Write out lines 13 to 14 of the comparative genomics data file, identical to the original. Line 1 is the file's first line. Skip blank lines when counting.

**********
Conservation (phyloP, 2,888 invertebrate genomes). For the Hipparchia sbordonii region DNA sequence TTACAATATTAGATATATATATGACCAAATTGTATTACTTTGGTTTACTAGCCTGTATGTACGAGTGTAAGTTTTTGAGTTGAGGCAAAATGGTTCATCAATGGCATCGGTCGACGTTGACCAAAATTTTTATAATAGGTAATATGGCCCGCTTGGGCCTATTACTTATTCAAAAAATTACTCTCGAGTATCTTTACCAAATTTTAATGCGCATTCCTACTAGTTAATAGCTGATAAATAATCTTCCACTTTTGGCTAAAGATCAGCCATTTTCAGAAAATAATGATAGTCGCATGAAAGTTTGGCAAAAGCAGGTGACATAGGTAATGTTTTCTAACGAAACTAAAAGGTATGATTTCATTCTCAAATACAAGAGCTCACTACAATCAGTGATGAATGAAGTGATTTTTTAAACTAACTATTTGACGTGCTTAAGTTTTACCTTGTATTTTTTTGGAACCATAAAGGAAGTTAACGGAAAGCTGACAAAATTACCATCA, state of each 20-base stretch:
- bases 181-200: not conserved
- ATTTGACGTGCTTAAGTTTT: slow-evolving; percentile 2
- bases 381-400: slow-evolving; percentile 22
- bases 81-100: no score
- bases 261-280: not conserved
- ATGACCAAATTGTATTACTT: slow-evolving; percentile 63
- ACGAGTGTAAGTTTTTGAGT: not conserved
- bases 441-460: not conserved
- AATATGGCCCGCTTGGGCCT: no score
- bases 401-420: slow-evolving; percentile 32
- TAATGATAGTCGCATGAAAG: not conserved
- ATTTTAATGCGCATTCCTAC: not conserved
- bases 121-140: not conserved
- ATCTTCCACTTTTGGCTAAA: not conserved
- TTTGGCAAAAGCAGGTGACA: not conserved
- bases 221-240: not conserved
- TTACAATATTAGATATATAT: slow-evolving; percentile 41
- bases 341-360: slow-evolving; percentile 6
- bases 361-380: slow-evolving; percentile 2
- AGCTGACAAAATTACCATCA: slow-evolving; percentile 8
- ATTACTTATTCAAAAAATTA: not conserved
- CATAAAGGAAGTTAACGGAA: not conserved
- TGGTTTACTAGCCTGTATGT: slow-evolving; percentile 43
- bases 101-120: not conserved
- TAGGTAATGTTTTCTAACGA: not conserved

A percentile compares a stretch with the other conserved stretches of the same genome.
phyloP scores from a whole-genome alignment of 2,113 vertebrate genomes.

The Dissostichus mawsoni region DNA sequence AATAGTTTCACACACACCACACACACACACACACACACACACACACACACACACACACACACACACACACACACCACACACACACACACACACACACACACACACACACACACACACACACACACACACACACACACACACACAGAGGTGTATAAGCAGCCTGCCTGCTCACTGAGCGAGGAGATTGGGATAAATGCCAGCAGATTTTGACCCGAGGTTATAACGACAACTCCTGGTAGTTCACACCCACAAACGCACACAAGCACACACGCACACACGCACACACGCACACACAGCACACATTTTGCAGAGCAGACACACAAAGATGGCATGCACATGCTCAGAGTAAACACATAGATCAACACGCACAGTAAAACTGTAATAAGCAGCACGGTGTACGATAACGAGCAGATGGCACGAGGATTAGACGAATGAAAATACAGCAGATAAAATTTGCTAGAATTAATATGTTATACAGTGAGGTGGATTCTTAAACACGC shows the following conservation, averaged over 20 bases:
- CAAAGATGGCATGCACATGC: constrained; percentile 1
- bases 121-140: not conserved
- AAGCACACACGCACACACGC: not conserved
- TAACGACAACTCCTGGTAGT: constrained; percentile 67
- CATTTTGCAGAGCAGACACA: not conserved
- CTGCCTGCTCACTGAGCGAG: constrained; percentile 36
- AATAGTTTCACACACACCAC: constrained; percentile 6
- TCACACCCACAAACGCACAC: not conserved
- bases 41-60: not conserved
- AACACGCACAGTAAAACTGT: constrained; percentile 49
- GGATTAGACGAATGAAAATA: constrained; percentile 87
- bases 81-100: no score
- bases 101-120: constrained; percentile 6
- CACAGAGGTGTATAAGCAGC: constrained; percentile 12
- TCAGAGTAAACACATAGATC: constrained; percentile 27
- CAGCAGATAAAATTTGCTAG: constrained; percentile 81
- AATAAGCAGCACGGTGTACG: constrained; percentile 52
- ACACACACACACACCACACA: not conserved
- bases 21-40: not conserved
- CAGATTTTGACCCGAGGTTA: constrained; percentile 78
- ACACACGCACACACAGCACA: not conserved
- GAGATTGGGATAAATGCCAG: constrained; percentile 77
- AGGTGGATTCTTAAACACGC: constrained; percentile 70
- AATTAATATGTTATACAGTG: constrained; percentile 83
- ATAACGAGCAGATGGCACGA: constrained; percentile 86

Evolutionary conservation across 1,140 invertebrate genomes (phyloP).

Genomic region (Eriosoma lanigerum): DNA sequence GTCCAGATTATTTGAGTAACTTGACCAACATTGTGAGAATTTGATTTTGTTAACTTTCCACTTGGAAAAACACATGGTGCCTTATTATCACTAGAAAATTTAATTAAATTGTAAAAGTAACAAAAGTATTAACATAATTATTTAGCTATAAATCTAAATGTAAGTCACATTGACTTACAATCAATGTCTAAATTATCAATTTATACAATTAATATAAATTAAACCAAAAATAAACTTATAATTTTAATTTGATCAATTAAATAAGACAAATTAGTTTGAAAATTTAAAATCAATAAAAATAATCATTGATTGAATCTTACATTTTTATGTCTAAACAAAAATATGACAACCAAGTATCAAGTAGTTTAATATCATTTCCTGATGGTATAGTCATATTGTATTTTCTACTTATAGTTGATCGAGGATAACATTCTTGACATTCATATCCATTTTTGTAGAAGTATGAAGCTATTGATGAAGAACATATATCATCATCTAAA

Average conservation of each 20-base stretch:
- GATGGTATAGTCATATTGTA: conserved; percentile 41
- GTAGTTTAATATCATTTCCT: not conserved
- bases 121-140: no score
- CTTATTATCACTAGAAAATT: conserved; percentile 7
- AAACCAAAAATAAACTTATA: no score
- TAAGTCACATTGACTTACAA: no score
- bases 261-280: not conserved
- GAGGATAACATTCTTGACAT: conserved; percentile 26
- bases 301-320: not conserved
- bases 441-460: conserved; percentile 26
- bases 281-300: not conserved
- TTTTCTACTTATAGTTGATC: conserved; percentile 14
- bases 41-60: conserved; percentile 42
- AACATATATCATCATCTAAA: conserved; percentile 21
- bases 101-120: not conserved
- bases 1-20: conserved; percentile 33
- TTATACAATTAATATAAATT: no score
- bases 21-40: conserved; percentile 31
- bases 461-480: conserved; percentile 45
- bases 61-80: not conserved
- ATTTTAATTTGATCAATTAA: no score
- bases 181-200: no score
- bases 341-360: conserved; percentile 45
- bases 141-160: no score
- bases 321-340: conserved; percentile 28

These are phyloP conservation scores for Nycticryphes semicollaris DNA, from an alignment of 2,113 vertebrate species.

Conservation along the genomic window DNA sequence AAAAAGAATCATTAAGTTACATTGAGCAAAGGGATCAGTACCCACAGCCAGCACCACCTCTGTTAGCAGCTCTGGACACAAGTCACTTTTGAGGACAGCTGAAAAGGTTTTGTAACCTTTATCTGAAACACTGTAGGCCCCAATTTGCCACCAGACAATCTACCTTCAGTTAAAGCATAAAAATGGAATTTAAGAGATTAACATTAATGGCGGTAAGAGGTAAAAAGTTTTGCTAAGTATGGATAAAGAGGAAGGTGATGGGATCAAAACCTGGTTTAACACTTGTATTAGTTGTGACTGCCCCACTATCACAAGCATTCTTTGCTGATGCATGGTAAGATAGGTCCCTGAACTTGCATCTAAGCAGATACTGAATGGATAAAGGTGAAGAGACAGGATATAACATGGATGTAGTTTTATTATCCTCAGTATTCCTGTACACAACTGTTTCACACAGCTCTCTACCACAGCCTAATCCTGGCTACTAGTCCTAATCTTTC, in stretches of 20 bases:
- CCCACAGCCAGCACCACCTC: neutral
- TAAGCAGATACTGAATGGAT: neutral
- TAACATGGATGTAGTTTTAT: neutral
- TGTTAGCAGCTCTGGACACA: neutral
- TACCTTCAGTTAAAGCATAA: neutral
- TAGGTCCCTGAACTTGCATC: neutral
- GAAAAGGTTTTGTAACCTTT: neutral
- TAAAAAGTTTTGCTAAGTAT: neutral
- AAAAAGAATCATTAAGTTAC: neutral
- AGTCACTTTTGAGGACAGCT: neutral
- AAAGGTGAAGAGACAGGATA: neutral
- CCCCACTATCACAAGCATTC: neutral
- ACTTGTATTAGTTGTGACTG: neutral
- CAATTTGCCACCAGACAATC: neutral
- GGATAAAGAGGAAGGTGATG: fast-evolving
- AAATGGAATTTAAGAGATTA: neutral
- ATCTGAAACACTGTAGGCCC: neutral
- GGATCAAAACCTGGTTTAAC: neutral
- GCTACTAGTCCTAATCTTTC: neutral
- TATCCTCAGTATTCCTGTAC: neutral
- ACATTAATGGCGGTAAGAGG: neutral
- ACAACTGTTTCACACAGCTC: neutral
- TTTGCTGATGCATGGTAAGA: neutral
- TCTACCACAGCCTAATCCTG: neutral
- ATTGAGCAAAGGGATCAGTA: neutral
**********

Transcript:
- ATTTTAATGCGCATTCCTAC: not conserved
- bases 121-140: not conserved